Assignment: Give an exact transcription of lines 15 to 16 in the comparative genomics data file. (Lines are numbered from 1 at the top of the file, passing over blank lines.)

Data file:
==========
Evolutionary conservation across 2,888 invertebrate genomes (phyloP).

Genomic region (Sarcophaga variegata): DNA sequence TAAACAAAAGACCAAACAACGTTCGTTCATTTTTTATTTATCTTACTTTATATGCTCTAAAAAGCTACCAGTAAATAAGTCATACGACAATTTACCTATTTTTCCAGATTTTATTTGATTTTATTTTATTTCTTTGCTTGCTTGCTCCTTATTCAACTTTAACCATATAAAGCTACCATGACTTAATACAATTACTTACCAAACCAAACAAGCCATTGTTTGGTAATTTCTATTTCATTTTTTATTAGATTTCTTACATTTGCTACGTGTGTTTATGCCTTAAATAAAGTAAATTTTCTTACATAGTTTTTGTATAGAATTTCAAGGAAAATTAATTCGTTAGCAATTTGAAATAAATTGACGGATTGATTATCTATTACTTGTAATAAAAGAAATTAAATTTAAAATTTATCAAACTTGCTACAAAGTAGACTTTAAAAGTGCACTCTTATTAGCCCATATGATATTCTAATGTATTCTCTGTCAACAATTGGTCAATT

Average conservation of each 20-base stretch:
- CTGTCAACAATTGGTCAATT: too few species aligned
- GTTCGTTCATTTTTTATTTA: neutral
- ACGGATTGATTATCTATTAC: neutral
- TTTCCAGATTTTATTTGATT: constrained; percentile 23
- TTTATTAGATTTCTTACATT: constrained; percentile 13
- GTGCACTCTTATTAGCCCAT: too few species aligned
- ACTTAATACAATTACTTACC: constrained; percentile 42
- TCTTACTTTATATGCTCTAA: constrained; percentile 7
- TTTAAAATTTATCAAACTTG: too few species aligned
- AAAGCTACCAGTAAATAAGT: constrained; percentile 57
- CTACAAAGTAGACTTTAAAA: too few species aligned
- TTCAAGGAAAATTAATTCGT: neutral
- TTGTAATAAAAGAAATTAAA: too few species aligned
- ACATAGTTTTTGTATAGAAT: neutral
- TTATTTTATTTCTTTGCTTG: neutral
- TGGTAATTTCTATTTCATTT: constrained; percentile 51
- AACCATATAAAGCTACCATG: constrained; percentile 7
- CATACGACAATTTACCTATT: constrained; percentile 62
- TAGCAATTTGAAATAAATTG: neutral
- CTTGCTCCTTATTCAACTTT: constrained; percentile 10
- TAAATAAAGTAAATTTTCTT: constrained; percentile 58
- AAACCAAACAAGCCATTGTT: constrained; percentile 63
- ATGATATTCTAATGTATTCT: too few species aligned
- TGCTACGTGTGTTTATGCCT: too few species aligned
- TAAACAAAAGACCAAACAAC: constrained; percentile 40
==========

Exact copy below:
- TTCAAGGAAAATTAATTCGT: neutral
- TTGTAATAAAAGAAATTAAA: too few species aligned